Ahmed Eassa, a 34-year-old Gaza taxi driver, became jobless after he sold his taxi for 10,000 U.S. dollars in November, and gave the money to businessmen involved in the illicit tunnels' business under Gaza-Egypt's borders.
"I was told by an alleged well-known businessman that I would get very good profit out of this business and that my money would be doubled within a month," said Eassa. "But, I was shocked when I discovered that the whole issue was a fraud."
It was not only Eassa, who became victim of a fraud in Gaza, there are thousands of people who decided to invest their money in the tunnels' business and found out after the end of the 22-day Israeli military offensive on Gaza that they were victims of a big financial scandal.
When Hamas movement took control of the Gaza Strip by force in June 2007, Israel sealed off Gaza Strip crossings and banned all kinds of products and raw-materials from flowing into Gaza. So the Palestinians dug tunnels under Gaza-Egypt's border to smuggle goods that Israel prohibited.
Along the 9-km borderline between southern Gaza Strip and Egypt, thousands of tunnels were dug under the border over the past two years, but at least 60 percent of those tunnels were destroyed by Israel during the offensive that ended on Jan. 18, while Egypt also destroyed hundreds of them.
Fuels, cows, sheep, soda drinks, motorcycles, cars' spare parts, electric generators and many other kinds of food products were bought in Egypt, smuggled into Gaza and sold for higher prices. Tunnels owners and illicit businessmen were in charge of the whole process.
The fraud victims, who lost their money, discovered that there was one Gaza man called Ihab al-Kurd, who plotted the whole scandal in coordination with dozens of local businessmen. Hamas government, which rules the impoverished enclave confirmed that al-Kurd was detained and questioned.
Ihab al-Ghusin, spokesman of deposed Hamas Ministry of Interior in Gaza, told Xinhua that the whole issue of the tunnel investment scheme "was discovered when thousands of people in the Gaza Strip complained that they lost their savings in this business and they are victims of a serious financial fraud."
He added that the victims "came to our security headquarters and informed us that a well-known businessman identified as Ihab al-Kurd was behind the whole scheme."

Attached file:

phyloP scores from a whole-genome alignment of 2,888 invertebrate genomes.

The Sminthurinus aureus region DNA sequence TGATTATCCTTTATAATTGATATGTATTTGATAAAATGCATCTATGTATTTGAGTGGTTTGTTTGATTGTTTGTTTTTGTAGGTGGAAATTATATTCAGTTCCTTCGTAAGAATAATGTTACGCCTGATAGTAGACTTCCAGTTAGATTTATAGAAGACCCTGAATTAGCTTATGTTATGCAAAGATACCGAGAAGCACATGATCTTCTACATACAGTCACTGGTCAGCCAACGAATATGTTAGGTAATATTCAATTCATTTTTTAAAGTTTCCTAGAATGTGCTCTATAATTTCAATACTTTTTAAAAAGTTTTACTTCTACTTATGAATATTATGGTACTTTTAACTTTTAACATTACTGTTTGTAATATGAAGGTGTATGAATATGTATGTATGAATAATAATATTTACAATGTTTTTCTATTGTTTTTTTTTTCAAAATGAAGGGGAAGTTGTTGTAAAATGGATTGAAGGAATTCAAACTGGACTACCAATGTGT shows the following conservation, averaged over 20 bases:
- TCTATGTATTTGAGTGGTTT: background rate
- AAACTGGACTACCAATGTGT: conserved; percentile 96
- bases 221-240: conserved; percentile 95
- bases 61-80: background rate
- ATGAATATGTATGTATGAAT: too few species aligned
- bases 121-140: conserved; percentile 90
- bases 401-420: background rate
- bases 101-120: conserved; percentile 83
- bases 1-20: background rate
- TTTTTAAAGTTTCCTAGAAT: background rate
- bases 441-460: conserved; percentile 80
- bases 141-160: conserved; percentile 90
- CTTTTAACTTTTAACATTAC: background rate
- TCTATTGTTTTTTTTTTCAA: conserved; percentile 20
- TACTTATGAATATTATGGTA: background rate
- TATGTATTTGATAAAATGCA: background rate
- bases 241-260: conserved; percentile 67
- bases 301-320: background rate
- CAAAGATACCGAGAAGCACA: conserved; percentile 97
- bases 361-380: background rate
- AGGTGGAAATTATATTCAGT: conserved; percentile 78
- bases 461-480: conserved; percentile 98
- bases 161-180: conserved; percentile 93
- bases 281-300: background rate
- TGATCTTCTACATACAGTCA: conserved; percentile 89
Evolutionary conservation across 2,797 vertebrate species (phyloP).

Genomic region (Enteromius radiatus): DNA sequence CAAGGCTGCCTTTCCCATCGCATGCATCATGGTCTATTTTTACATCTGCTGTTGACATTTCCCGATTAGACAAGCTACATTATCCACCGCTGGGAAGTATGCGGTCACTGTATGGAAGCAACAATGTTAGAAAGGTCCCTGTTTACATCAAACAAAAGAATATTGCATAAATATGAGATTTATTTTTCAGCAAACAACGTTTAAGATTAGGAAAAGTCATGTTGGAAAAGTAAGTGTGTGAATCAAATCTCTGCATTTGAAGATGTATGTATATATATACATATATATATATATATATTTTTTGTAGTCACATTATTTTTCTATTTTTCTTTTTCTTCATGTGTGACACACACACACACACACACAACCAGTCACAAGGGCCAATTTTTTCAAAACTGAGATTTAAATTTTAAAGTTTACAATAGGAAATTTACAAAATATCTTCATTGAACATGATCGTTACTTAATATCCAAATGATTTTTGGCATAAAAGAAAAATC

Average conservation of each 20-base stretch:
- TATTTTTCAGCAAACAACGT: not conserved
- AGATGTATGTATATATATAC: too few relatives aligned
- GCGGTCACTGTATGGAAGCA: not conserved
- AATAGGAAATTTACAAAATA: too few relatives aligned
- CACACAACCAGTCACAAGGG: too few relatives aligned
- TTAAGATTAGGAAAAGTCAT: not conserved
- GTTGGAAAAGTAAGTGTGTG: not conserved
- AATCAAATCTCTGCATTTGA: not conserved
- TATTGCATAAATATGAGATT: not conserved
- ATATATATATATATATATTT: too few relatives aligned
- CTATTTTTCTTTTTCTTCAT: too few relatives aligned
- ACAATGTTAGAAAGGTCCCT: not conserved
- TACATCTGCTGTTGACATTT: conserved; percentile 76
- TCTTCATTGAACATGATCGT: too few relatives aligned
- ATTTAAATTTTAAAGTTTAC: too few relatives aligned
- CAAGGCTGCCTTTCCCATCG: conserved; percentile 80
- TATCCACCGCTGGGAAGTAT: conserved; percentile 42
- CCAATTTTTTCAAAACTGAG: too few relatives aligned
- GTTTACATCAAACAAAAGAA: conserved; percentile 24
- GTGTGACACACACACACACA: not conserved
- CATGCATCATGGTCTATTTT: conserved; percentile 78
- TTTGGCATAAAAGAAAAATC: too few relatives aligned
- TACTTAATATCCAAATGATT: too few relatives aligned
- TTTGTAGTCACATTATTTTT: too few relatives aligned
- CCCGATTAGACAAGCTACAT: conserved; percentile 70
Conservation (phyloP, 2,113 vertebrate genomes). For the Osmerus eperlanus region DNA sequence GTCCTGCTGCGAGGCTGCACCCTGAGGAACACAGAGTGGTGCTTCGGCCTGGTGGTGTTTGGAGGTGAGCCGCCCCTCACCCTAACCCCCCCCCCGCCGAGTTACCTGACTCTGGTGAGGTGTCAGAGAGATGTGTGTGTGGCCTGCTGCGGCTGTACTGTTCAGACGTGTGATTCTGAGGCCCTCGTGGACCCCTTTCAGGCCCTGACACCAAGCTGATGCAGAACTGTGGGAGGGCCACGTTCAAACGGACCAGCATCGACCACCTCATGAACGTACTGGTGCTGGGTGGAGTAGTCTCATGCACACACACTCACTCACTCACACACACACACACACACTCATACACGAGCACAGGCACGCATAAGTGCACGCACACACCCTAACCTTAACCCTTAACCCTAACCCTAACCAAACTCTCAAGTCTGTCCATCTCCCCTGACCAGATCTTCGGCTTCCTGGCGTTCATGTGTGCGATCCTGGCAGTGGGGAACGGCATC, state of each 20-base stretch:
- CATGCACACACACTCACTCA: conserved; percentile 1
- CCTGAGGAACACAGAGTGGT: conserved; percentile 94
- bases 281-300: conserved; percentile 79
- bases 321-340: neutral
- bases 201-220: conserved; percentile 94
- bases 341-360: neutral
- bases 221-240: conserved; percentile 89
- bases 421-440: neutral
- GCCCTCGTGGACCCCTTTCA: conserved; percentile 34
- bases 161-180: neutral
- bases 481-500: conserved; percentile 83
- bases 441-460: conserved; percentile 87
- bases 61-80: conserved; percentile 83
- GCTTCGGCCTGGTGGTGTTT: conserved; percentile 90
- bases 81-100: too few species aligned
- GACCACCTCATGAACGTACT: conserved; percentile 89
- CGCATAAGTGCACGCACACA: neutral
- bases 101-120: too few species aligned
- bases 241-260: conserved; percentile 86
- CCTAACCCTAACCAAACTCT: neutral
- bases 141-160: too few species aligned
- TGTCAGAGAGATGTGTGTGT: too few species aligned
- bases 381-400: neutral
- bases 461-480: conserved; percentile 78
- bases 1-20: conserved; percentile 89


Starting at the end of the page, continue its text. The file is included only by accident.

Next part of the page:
"Al-Kurd was initially jailed but later released after his property was confiscated, and the seized cash and property will be used to repay the investors who lost their savings in the scheme. Many of the investment schemers were put under house arrest," said Al-Ghusin.
Mohsen Abu Ramadan, a Palestinian economist said the affair began shortly before Israel's war on Gaza in late December, "when tunnels' owners advertised for tunnel business as an opportunity to invest in the goods brought from Egypt."
"Tunnel owners said it is a good business as people can make such great profit as goods bought from Egypt can be sold in Gaza for higher prices. These tunnel owners hired merchants from Gaza to get the money from ordinary people across the Gaza strip," said Abu Ramadan.
The Gaza economist believed that "this fraud harmed the Palestinian economy as most people lost their savings due to such a bad business."
Hamas said that the overall sum of money that was taken by the tunnel schemers is about 100 million dollars, but Abu Ramadan believe that the number is much higher, adding "the estimation is around 400 million dollars."
Ziad Zaza, minister of the economy in deposed Hamas government in Gaza said that his government formed a special panel to investigate the whole scheme issue.
"This committee is discussing the compensation packages and mechanisms for those who lost their savings in the tunnels' fraud," al-Zaza refused to give more details or to elaborate.
One of the investors, who named himself as Abu Khalil, said that he went under pressure to sign a secret contract with al-Kurd's company, through Hamas government and its security forces.
"They offered me 16.5 percent of my money, in return I should not complain or peruse al-Kurd. It's better to take back part of the money. Many investors signed the same contract," Abu Khalil said.